Now more than ever theorists are required to try to make sense of this concept called “democracy”. Every aspect of this concept requires further theoretical inquiry and philosophical analysis. Its origins, genealogies, historiographies, meanings, measurements, practices, problems, risks, and futurisms require treatment through a cosmopolitan method. Each task is one demanding laborious organization (Gagnon 2013). And as David Held (2014) argues, this needs to happen outside of colonized thinking or in recognition of the erroneous claims to universality that people for whatever reason tend to make: be that the Western, the religious, the Eastern, the Southern, the indigenous, or the Other. As editors of this new journal, we follow Ulrich Beck (2014) in arguing that no one person, group, or institution has sufficiently defined or understood democracy. No one has yet solved the puzzle of democracy because it is, by its nature, an open-ended and unfinished project. Finding “the” answer to the question “what is democracy” must, in the globalized age, be done through a global partnership that seeks out potential democratic discourses beyond the current epicenters of democratic authority.
The abovementioned serves both as the justification and objective for Democratic Theory as a journal. Though often grouped into the subdiscipline of political theory, democratic theory has now become so multiform that it requires its own specialized forum dedicated to the advancement and organization of knowledge. The many theories and concepts associated with democracy and democratization—including direct democracy, representative democracy, deliberative democracy, agonistic democracy, radical democracy, cosmopolitan democracy, monitory democracy, postdemocracies, new authoritarianisms, and even “democide” (Keane 2009; Chou 2013b)—must now speak more to each other as well as to themselves. To do this, theorists have to more openly analyze democracy from historical, critical, comparative, and cosmopolitan perspectives. Scholarship of this nature is, of course, already taking place. But it remains fragmented and spread across a variety of disciplinary journals. Democratic Theory aspires to unite this scholarship. It hopes to become the forum where democratic theorists (and practitioners) can develop their ideas and learn from their peers in a sustained fashion.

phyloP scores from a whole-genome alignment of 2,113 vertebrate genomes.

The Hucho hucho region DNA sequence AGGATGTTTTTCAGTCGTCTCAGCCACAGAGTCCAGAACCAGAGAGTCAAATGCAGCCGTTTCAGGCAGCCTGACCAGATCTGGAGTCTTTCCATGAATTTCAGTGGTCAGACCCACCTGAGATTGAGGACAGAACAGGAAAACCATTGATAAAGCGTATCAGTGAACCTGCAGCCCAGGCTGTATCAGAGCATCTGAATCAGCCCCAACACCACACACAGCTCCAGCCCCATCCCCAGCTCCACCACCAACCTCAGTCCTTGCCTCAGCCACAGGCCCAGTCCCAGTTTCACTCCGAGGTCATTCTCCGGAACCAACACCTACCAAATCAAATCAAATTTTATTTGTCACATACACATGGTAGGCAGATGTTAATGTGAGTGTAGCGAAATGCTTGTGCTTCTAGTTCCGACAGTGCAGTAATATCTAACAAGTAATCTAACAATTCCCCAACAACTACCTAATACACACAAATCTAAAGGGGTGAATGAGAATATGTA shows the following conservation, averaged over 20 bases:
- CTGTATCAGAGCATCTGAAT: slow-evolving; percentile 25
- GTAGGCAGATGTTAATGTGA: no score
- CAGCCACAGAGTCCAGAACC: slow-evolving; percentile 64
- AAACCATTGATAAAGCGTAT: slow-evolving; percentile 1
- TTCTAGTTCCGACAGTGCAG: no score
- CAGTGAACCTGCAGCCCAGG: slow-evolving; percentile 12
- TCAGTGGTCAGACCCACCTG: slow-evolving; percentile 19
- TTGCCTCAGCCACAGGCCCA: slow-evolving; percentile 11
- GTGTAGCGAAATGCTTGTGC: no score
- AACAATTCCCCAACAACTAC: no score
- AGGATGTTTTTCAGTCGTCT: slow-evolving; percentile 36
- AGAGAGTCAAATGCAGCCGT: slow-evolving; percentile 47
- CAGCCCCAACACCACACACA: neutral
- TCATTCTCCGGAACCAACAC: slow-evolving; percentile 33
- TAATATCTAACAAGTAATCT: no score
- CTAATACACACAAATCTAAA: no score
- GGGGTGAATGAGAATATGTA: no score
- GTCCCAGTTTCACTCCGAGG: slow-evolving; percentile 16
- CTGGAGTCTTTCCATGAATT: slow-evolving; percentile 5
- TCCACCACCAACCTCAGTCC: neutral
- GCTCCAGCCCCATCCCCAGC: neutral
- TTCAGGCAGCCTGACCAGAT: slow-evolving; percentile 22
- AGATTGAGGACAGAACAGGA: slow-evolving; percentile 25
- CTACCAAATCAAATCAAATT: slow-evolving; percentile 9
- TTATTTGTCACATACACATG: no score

In short, Democratic Theory will foster an approach to democracy that does not take its meaning as monolithic or as stagnant. Alongside the growing body of empirically oriented literature asking publics how they understand democracy, this journal will contribute serious investigations into the theoretical underpinnings of such questions. To this end, the journal encourages philosophical and interdisciplinary contributions to debates about the state of democracies past, present, and future. It challenges theorists and practitioners to ask and hazard answers to the perennial questions: What is the meaning of democracy? Why is democracy so prominent in the world today? Will democracy continue to expand? Are current forms of democracy sufficient to give voice to “the people” in an
increasingly fragmented and divided world? Who leads in democracy? What types of non-Western democratic theories are there? Should democrats always defend democracy? Should democrats be fearful of dedemocratization, postdemocracies, and the rise of hybridized regimes?
To answer these questions, the journal will purposely accommodate a wide range of theoretical perspectives and a multidisciplinary approach to the study of democracy. Only by democratizing the discourse on democracy itself can we glean insights into the various democratic theories, and different democracies, that exist, including: citizenship, representation, democide, deliberation, agonism, participation, e-democracy, neoliberalism, dissent, and so forth; the history (or histories) of democracy; the futures of democracy; the philosophical foundations of democracy; the questions surrounding democracy’s anthropocentrism; theorizations about totalitarianism, authoritarianism, and hybrid regimes in contradistinction to democracy; the nation-state, globalization, and democracy; domination and resistance; power and inequality; populism and radical politics; and so on.